More women want stable relationships, not flings in this COVID world
Meeting someone and dating during the pandemic. It hasn't been easy for many, that's for sure. Online dating platform, Dating.com has released data revealing how single women have changed their approach to dating since the start of the pandemic.
Post-pandemic, 85% are intentionally seeking a steady partner. 30% have changed their relationship goals because of last year's dating experiences. 77% are not interested in settling for anyone who doesn't meet their standards, even in the short term.
Lauren Conaghan, director of New Jersey Singles, agrees with all of it. She said she's seen a change in the dating scene during COVID-19.
The pandemic has given people time and a lot of clarity into what they want in their lives. It has shown that life is short and at the end of the day, relationships are what's important most in life. So, people are making this a priority, Conaghan said.
During the pandemic, she said people had to find creative, new ways to meet, whether it was via Zoom, virtual bars and virtual hangouts. The excitement was still there to meet potential partners, but they just needed to be creative and find different ways to do so, she added.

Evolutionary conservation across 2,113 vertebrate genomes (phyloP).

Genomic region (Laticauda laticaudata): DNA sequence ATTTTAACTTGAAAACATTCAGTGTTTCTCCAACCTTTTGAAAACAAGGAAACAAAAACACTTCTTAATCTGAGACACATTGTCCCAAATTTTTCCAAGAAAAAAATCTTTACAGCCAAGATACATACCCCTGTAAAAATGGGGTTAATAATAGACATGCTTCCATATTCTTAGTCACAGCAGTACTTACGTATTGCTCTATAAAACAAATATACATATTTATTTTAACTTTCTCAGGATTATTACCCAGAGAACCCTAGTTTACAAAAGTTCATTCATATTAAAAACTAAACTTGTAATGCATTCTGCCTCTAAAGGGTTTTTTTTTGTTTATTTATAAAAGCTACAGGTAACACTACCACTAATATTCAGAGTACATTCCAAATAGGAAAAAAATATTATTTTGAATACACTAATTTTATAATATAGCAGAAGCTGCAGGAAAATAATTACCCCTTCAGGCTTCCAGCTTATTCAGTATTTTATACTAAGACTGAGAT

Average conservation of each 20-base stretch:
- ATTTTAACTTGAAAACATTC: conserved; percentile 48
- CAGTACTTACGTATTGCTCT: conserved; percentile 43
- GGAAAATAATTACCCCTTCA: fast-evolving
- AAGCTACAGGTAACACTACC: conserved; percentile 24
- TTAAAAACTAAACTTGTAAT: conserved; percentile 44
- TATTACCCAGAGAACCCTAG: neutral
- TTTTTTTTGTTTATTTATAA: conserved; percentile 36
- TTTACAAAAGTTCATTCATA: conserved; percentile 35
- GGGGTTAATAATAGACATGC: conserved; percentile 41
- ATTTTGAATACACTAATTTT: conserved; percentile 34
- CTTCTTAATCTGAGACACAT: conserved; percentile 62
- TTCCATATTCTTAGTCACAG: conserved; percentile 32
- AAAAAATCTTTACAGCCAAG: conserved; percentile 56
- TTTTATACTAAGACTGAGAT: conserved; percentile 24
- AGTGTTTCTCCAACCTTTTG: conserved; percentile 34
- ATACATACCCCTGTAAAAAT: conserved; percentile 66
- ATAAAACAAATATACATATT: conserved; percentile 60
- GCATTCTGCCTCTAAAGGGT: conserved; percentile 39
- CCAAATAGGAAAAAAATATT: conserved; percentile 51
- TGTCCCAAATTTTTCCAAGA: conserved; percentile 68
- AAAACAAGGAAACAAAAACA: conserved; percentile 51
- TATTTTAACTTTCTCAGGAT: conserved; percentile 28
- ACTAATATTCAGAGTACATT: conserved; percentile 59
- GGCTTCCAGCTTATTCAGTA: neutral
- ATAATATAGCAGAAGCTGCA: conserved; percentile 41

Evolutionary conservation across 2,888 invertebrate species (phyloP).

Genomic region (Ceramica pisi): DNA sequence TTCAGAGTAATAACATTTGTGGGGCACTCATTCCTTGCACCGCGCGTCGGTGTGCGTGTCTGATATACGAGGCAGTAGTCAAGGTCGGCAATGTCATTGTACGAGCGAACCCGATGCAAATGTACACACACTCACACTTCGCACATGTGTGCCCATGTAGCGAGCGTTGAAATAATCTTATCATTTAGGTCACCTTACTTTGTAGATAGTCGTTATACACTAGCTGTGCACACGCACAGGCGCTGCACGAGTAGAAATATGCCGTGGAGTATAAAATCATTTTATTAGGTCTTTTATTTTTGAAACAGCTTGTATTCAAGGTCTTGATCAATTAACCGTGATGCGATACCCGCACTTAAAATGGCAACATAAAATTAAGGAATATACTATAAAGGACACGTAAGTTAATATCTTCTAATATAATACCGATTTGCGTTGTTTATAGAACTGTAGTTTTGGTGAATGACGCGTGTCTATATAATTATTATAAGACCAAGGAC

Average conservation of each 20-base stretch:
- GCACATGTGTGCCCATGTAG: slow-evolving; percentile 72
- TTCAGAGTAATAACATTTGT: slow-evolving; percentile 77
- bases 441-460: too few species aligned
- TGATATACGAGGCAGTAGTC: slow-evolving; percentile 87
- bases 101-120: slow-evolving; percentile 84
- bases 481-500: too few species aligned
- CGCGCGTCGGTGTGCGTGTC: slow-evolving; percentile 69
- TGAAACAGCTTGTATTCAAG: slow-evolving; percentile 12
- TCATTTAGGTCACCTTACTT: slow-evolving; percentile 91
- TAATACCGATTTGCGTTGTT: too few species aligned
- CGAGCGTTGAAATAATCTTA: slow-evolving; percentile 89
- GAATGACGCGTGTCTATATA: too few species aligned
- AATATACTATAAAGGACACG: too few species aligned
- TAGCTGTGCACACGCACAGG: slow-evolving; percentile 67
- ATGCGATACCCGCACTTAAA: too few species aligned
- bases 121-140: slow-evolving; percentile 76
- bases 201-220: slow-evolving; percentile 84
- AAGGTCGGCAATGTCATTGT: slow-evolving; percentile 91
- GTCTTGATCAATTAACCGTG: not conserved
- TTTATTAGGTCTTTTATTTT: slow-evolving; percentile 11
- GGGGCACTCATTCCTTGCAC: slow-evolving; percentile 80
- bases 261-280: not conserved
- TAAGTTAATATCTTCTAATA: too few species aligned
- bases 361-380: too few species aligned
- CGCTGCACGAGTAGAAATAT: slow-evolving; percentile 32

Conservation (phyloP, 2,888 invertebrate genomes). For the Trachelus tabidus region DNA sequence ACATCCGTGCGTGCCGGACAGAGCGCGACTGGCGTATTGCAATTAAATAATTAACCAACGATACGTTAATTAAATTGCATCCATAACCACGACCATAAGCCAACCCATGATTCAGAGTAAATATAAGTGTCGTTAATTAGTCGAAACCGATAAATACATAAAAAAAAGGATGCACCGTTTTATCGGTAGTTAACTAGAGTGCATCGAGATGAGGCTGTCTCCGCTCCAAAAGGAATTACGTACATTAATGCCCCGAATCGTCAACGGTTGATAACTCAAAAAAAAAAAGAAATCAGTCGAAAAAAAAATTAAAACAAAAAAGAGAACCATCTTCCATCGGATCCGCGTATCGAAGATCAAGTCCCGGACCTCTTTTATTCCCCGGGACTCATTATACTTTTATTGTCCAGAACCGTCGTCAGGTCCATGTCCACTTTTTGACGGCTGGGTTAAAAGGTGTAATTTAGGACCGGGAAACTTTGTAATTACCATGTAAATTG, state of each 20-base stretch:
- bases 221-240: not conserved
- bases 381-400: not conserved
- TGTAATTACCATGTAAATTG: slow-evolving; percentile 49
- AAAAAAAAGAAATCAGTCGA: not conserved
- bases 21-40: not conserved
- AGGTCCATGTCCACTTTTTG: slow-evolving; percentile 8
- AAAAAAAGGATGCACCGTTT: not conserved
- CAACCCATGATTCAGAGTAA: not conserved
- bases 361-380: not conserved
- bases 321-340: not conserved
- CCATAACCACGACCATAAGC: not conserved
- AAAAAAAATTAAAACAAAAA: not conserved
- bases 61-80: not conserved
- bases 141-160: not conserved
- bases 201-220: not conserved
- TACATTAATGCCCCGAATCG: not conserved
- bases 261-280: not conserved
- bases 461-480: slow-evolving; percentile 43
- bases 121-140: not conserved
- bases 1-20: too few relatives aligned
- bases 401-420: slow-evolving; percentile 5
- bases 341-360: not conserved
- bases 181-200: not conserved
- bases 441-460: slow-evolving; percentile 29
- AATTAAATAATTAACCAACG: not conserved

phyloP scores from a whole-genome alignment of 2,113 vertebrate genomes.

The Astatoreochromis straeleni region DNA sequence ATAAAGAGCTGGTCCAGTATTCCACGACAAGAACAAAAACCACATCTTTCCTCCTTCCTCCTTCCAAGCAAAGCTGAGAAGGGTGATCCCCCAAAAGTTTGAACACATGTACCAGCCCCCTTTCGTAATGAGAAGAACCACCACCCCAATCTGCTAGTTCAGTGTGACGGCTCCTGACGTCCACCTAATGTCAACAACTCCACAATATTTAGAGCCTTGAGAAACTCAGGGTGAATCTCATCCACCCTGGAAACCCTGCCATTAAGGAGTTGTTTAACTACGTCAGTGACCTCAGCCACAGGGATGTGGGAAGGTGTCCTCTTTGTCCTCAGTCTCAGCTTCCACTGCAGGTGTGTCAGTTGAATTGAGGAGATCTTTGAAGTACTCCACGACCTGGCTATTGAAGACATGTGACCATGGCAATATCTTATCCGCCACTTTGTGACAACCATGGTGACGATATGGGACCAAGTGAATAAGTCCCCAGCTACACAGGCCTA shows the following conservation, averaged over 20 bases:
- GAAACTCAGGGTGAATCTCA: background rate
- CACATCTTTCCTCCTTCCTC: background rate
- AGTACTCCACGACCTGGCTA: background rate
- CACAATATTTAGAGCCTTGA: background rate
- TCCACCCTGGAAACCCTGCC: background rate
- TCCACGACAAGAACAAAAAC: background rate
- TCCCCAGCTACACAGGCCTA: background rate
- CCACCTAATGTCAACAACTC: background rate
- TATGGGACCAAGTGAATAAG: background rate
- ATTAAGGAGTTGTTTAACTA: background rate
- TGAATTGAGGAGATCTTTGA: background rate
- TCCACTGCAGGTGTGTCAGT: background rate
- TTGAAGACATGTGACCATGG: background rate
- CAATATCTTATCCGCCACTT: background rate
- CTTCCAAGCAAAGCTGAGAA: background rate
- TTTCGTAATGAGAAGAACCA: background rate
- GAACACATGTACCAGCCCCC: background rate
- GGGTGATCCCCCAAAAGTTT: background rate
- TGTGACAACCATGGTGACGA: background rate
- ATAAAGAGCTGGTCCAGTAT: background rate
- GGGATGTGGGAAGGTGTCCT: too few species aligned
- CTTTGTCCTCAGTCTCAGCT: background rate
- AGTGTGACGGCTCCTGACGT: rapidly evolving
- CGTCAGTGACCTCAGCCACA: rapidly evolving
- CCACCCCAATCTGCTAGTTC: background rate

But now, a lot of people are safely getting back out into the traditional dating game. With fall here, there are so many wonderful, romantic things to do like outdoor dining and winery visits, she said.
"People are taking stock of their life. They're realizing that time is of importance and they don't want to waste time anymore," Conaghan said.
She thinks people are re-evaluating who they have in their life. If they are not good people, then they want them out of their lives to find better people, and not settling for just anyone.
"I think not settling really is so important because at the end of the day, if you're not completely fulfilled, don't waste your time. You never know what tomorrow is going to bring," she said.
While physical attractiveness had usually been the main draw in the past when first meeting a potential dating partner, Conaghan said that's not the main concern or the driving force in finding a life mate these days.
Looks are not important as they used to be because it's so vain, Conaghan said. People have realized what's important is how others treat them and whether or not they are going to be a good partner in life.
She said looks are fleeting but having good, positive influences around each and every one of us on a daily basis is the key to true love and happiness.